In the 1970s, it seemed that their fate was sealed when the ranch in western Kenya where the giraffes were naturally found was sold to small-scale farmers. A breeding herd was brought to Nairobi’s famous Giraffe Manor in the 1970s. Since then, many Rothschild giraffes have been sired there and moved to other national parks.
Soysambu Conservancy, 120km northwest of Nairobi on the shores of Lake Elementaita is home to almost 70, which represents around 6% of the global remaining population (global population is 1,100 in Kenya and Uganda).
They still face threats like habitat loss through deforestation and conversion to farming land, and through oil exploration in Murchison Falls National Park and poaching.
According to Muller, there are currently considered to be nine subspecies of giraffe across Africa, although some recent genetic work has suggested that the Rothschild’s giraffe is genetically distinct enough to be considered as a separate species of giraffe. Work is ongoing and time will tell if this classification will be made. Should the Rothschild’s giraffe be announced as a new species of giraffe, it will then become one of the most critically endangered mammal species on the planet.
Maasai giraffes are the most common and most often seen south of the Equator.
RM: How different are Reticulated giraffes from other two species?
Of the nine different kinds of giraffes in Africa, eight are variations on the theme of a pale coat with darker spots. The Reticulated giraffe, by contrast, looks like a dark animal wearing a string vest. The word “reticulated” means “netted” and refers to the pattern of clean white lines on their beautiful, dark-red coats.
RM: What’s the future for them?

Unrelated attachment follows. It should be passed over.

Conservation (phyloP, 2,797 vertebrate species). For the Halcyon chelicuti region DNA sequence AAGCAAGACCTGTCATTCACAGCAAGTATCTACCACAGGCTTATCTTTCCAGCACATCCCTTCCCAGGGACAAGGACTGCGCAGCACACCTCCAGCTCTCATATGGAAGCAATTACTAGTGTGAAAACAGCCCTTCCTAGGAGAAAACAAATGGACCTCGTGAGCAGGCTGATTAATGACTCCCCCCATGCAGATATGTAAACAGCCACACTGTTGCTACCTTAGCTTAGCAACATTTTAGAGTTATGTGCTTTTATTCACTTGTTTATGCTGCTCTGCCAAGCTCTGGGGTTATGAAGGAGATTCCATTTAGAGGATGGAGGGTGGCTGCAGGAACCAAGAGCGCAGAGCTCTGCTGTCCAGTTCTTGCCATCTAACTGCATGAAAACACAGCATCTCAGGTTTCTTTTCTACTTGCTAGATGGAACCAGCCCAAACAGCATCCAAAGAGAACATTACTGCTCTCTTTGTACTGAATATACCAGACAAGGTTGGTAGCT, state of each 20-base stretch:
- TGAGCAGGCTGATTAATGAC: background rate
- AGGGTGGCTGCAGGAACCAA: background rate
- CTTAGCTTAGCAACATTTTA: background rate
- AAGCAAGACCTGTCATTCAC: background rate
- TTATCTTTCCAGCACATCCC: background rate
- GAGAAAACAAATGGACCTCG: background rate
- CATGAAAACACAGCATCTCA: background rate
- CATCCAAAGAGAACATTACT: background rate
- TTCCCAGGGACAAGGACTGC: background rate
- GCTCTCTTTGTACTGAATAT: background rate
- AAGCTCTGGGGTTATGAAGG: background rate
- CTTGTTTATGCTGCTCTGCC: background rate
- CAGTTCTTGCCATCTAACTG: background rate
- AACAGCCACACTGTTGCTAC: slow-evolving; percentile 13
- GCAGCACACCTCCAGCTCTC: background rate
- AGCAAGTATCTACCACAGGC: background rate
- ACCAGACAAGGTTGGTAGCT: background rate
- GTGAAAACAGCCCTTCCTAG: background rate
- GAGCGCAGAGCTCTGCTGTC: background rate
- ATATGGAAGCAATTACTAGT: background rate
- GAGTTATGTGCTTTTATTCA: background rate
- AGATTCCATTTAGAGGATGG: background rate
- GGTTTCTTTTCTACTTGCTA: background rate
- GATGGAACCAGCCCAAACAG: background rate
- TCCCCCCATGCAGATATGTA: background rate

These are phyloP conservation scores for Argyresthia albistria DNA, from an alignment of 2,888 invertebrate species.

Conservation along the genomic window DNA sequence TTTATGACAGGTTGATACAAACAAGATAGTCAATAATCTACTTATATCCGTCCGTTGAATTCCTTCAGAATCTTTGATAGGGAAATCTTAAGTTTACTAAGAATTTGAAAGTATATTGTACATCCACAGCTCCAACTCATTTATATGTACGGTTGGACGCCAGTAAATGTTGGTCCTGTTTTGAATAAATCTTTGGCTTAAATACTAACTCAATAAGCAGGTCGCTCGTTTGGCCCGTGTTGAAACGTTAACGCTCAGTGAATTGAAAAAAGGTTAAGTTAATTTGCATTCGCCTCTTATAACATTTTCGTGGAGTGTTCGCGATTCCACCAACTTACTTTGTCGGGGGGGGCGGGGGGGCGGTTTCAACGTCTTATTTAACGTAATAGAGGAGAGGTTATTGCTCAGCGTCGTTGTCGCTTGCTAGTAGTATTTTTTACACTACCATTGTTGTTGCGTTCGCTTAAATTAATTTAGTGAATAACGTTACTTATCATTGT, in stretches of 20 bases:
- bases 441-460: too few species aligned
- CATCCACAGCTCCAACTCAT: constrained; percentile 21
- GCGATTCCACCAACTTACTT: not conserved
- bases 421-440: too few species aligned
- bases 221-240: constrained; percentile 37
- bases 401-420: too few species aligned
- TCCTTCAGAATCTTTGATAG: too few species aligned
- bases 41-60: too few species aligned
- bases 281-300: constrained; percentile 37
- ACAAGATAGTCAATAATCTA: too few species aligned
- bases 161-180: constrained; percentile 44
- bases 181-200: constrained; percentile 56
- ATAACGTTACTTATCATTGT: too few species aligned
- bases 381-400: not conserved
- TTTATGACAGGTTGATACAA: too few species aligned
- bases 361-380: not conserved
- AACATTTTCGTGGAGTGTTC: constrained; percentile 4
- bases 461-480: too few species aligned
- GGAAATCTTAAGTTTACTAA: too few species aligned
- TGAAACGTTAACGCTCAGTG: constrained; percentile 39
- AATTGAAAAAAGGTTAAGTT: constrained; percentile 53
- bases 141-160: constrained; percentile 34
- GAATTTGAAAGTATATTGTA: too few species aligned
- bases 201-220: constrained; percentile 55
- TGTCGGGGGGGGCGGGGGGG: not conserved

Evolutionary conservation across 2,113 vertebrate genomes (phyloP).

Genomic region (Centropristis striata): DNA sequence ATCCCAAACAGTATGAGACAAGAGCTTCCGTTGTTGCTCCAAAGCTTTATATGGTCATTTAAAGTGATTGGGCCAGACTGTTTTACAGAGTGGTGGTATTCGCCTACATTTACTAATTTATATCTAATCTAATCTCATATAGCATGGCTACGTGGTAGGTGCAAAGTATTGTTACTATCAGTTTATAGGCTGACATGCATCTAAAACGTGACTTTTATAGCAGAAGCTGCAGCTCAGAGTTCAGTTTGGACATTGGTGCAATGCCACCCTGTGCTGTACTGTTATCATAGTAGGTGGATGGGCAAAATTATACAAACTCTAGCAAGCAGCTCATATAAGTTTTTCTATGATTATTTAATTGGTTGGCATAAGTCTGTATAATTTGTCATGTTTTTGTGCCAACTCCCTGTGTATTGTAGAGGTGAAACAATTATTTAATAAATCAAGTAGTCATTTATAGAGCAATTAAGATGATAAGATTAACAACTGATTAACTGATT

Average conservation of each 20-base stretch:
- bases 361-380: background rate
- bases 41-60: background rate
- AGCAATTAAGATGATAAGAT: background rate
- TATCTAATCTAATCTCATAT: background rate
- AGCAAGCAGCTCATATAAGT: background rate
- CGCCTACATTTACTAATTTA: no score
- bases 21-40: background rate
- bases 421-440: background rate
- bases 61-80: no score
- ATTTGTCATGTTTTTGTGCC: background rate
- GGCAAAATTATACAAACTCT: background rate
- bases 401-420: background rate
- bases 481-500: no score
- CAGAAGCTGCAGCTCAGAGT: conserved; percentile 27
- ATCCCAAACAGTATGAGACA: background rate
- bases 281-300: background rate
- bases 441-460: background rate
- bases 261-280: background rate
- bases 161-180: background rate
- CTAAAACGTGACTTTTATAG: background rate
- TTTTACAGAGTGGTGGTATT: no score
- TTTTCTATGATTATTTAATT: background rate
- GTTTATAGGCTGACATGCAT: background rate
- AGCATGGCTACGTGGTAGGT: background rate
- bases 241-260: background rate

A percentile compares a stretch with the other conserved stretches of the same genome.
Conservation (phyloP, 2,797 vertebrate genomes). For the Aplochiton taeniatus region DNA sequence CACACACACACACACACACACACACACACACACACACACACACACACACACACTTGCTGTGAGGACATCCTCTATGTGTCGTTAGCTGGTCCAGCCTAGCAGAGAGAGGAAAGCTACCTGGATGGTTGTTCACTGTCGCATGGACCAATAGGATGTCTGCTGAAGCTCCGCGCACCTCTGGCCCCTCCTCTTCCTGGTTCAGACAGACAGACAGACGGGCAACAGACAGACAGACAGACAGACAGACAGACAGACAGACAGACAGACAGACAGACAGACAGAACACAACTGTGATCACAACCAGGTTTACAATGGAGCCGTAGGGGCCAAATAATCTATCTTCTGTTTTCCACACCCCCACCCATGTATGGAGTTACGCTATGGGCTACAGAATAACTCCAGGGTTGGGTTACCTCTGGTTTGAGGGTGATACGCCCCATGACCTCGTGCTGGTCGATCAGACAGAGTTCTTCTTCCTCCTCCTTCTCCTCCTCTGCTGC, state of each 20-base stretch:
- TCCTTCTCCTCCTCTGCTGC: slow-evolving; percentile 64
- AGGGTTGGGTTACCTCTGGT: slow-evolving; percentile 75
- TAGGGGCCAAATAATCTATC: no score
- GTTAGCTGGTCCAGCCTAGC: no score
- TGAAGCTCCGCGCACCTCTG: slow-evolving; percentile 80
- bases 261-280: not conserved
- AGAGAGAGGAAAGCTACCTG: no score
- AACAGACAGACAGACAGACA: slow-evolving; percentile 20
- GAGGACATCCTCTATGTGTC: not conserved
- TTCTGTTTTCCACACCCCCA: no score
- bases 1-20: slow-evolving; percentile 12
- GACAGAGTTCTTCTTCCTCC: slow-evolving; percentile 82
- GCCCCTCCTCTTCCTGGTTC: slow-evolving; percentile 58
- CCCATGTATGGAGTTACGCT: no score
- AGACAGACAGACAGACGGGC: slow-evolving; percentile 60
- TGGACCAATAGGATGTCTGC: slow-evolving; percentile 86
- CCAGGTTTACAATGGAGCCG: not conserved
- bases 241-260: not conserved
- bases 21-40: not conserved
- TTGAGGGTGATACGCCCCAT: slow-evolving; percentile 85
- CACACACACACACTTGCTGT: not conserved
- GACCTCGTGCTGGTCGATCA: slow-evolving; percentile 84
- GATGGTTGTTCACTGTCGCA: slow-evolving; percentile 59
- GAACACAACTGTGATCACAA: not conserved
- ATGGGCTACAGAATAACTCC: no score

Their future is in our hands. I tell myself that when people realise how endangered giraffes have become, they’ll demand effective action to protect them.
•The Reticulated Giraffe Project is based in Samburu, Buffalo Springs and Shaba National Reserves in northern Kenya. Doherty with his colleague Jacob Leaidura have spent years learning to recognise hundreds of individual giraffes on sight so that they can study their behaviour and interactions.
Read more on www.reticulatedgiraffeproject.net.
In 2013, the Giraffe Research & Conservation Trust (GRCT) was established by Zoe Muller as Africa’s first charitable organisation dedicated to giraffes. The organisation was founded following on from the success of the Rothschild’s Giraffe Project which was the first comprehensive scientific study of the Rothschild’s giraffe in the wild. The aim of the Giraffe Research & Conservation Trust is to facilitate the research and conservation of giraffes across Africa, so ensure a future for all giraffes in the wild.
In 2013, GRCT set up the Giraffe Research & Education Centre in Soysambu Conservancy. This provides a base from which all giraffe research and conservation work is conducted, including community outreach and education activities. The Centre offers accommodation and facilities for giraffe researchers, conservationists and students. It also has the biggest giraffe-specific library in the world. The Trust website is www.giraffetrust.org